I was born in 1963 in England, and had four older brothers. Although I was a large baby when born, weighing in at 9lb 2 oz. as time went by, I got thinner and lost a lot of weight. My mother having already much experience with babies bringing up my four brothers, she knew instinctively, as mothers do, that something was terribly wrong. I found it difficult to eat sometimes, or often didn't want to eat at all. If I fell or knocked myself, as children will, I would end up with large bruises. As the years passed, it was very noticeable at how short I was, my limbs were extremely thin, my skin a very pale colour, but most of all I had a huge tummy.
When I was five years old, by this time, my brothers had also shown signs of ill health and suffered bone pains. As soon as one of my brothers was diagnosed with Gaucher disease, it didn't take long for the doctors to realise that I probably had the same rare disorder, caused by a genetic mutation from both my parents, resulting in a deficiency of a specific enzyme (glucocerebrosidase) in the body. I was taken into hospital where they performed a bone marrow test, using a large needle that punctured my sternum bone, which was the only way of testing for Gaucher disease in those days. I was thankfully anesthetized during this very painful procedure, but remember laying on the hospital bed, just becoming conscious, and overhearing the doctors talking next to me. Their prognosis sounded very dismal, and they agreed that a child in such poor condition with a rare disease which had no known treatment or cure at the time, would probably not survive much past puberty.
I remember hearing this, but not being afraid; it simply explained why my tummy was so large, why I bruised so easily, and had nose bleeds that just wouldn't stop. I once had a nose bleed that lasted six hours and needless to say ended up in hospital due to this episode.
I wasn't allowed to do sports at school for fear of hurting myself. I was a child with no support group, never met another Gaucher patient (apart from my two brothers), no treatment, and no doctors who understood the disease. I felt very isolated and unsure of what my future held. Suffering a chronic rare disease had a marked effect on me, molding me into the person I am today. I was never afraid of dying, and as a child, believing I didn’t have very long to live, this absurdly gave me the ability to enjoy every moment I have, no matter where I am, or what I am doing. I grab life with both hands and make the most of it. I have a strong fighting spirit and my sense of humour remains in tact. I starting writing stories and poems as soon as I could read and write, expressing myself on paper, which I now realise, was therapeutic in a sense.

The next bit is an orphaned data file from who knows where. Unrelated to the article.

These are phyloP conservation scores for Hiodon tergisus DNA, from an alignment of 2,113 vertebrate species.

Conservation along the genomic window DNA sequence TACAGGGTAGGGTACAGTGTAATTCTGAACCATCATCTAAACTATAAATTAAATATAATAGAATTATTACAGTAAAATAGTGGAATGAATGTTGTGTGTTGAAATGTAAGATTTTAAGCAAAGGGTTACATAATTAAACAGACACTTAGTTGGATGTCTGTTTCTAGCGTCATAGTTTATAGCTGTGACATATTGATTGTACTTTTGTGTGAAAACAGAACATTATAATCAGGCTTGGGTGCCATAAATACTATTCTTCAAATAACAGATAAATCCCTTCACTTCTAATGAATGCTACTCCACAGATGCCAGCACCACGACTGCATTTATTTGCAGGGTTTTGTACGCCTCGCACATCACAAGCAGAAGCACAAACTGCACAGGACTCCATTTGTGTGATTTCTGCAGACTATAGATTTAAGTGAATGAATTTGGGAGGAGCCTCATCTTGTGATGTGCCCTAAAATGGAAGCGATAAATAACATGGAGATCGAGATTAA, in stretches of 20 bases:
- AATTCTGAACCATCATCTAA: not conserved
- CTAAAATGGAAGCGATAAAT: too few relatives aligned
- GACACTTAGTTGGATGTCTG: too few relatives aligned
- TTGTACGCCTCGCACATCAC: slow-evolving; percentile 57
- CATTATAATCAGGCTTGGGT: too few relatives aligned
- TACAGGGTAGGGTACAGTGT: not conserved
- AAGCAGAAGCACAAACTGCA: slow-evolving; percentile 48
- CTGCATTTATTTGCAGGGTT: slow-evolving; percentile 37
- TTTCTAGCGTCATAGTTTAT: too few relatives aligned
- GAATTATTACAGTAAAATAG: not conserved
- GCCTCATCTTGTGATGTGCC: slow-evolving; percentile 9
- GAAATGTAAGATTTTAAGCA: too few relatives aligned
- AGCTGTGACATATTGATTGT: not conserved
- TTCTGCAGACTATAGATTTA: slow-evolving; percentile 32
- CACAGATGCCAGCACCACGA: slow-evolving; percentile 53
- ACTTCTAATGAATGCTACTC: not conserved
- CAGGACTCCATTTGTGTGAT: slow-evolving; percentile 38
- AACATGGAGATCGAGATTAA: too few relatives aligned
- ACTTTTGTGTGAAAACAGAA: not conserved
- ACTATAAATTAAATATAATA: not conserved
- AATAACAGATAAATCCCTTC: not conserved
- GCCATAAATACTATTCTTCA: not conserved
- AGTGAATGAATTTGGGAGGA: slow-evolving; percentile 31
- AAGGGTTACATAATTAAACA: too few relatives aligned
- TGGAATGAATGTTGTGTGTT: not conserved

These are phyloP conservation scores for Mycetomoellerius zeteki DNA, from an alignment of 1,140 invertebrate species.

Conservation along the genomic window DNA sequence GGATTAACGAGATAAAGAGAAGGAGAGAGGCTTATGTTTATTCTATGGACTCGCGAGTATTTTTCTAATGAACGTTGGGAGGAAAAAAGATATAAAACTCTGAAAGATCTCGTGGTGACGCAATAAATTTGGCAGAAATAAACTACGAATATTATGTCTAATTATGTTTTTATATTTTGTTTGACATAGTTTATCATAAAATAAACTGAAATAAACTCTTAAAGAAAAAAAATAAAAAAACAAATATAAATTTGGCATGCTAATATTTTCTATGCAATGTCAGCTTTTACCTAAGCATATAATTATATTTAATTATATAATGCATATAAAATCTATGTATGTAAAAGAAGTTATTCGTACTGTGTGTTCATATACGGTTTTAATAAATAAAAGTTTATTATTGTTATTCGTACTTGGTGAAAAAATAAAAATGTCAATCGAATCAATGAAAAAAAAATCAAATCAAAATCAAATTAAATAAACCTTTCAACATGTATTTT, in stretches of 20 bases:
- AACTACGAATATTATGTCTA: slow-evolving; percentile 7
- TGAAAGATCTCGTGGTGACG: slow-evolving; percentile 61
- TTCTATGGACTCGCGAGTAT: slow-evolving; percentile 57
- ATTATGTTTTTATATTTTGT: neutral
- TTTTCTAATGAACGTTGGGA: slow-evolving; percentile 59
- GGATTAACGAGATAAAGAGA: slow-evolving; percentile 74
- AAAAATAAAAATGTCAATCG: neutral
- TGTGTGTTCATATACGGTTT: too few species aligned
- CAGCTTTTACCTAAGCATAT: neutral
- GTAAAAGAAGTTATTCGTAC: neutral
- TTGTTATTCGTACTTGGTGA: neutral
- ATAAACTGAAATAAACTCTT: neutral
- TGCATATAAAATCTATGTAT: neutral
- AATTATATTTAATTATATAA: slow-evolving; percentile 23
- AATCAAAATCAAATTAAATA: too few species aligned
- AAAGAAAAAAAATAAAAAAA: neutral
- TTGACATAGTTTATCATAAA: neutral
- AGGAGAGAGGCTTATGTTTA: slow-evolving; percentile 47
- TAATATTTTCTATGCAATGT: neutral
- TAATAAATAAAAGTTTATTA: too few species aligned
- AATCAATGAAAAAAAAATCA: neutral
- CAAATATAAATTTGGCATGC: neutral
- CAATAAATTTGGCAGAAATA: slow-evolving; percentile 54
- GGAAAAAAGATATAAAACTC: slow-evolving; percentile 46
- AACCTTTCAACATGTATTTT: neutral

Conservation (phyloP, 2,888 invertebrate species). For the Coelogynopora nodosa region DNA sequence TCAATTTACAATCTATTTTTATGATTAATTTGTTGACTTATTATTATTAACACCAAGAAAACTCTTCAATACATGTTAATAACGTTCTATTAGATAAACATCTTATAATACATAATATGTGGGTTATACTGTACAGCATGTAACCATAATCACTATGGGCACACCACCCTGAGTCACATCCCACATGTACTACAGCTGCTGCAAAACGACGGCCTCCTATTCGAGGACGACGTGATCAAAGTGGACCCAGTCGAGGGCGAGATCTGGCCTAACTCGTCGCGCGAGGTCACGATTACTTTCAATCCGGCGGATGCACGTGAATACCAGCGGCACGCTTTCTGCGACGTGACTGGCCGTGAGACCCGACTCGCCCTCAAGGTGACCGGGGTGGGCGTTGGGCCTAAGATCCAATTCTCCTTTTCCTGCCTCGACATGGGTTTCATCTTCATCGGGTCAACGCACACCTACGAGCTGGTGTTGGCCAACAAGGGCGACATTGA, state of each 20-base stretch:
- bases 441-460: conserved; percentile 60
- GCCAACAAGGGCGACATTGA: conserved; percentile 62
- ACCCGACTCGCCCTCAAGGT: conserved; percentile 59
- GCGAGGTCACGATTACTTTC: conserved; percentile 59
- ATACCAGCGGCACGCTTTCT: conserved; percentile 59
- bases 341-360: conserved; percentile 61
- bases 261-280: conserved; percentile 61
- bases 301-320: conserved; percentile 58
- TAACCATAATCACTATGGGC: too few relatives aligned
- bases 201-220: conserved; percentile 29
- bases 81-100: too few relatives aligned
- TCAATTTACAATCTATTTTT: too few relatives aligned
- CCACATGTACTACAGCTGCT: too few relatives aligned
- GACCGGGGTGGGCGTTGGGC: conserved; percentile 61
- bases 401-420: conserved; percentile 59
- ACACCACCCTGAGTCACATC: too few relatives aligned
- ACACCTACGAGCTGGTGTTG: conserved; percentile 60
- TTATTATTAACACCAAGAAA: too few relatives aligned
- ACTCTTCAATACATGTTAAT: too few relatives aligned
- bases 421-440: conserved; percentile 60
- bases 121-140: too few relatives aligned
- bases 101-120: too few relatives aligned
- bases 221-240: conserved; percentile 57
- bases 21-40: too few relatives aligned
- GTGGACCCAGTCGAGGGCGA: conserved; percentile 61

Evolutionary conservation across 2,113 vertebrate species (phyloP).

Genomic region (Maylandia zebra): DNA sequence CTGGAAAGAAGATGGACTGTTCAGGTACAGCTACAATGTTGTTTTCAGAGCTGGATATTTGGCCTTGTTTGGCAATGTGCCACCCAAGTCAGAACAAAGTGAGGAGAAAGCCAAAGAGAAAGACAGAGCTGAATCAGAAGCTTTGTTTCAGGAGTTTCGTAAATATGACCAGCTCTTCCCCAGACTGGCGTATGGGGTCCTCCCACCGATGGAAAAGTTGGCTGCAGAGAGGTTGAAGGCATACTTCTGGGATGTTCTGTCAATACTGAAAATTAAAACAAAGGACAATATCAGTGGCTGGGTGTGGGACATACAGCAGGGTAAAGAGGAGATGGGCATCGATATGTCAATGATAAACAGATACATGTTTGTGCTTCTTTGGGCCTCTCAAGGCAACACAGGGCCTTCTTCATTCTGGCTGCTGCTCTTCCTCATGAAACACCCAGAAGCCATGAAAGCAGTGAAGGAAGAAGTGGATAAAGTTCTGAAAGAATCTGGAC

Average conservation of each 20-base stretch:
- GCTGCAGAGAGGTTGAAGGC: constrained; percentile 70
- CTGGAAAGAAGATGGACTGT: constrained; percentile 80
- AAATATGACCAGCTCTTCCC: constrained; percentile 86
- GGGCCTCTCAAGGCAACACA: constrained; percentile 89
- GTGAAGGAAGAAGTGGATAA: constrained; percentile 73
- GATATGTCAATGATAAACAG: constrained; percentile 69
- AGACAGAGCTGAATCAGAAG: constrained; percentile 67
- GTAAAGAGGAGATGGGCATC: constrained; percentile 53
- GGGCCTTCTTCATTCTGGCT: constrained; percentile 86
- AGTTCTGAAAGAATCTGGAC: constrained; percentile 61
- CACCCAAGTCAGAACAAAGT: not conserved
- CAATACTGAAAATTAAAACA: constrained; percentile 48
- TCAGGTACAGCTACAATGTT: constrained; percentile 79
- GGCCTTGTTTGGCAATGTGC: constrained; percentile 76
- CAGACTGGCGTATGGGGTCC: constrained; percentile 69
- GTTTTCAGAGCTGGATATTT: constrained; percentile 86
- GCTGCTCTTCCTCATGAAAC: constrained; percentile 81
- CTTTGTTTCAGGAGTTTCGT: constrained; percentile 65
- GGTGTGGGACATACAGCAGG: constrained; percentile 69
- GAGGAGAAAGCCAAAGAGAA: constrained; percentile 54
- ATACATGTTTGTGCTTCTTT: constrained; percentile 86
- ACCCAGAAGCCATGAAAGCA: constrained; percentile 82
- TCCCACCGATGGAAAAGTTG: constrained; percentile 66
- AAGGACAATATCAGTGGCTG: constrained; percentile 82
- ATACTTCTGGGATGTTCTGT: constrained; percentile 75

I had my first major bone crisis in my left knee when I was 11 years old, and was hospitalized for three weeks. The doctors didn't know what was wrong, for nothing showed up on an X-ray and yet they could see I was in excruciating pain, and couldn't even stand up let alone walk. I was given Aspirin for the pain, which was as effective as giving me chocolates, for this did nothing to relieve the pain. I had many bone crisis after that and eventually at the age of 14 I had my enlarged spleen removed.
I grew up, finished school, started working, and married a wonderful man. I became pregnant and after a normal uneventful pregnancy, I gave birth to a healthy baby. I am now 50 years old; I guess those doctors who gave such a poor prognosis back in 1968 were very wrong.
Twenty two years ago, I met a professor who specializes in Gaucher disease and it was an unforgettable moment. Just seeing the small simple sign that said ‘Gaucher Clinic’ was an extraordinary feeling. For the first time in my life, I sat before someone who knew about Gaucher disease. I started enzyme replacement therapy by infusions, initially at the hospital, but thankfully, ‘home treatment’ was eventually put in place improving my quality of life, by not spending countless hours in hospital on a regular basis.
As if suffering a rare chronic disease was not enough, at the age of 44, I was diagnosed with Parkinson’s disease. My life became very difficult indeed now struggling with two diseases. Turning to my writing again, in 2011 I wrote a collection of poems which was made into a book called "Parkinson's, shaken, not stirred" about living with Gaucher and Parkinson's.
What started as merely a few poems, spiraled into an entire project, resulting in me writing a daily blog which is read in over 70 countries around the world aimed at sufferers and caregivers, letting them know they’re not alone in their struggles, writing once a week for The Huffington Post about living with chronic disease and the occasional public speaking engagement. I have become an advocate for Gaucher and Parkinson's; my aim to bring greater awareness.
I am very fortunate to have a supportive husband and family around me, and couldn’t wish for better medical care. So despite adversity, I have a lot to be thankful for.
-Elaine Benton, living in Israel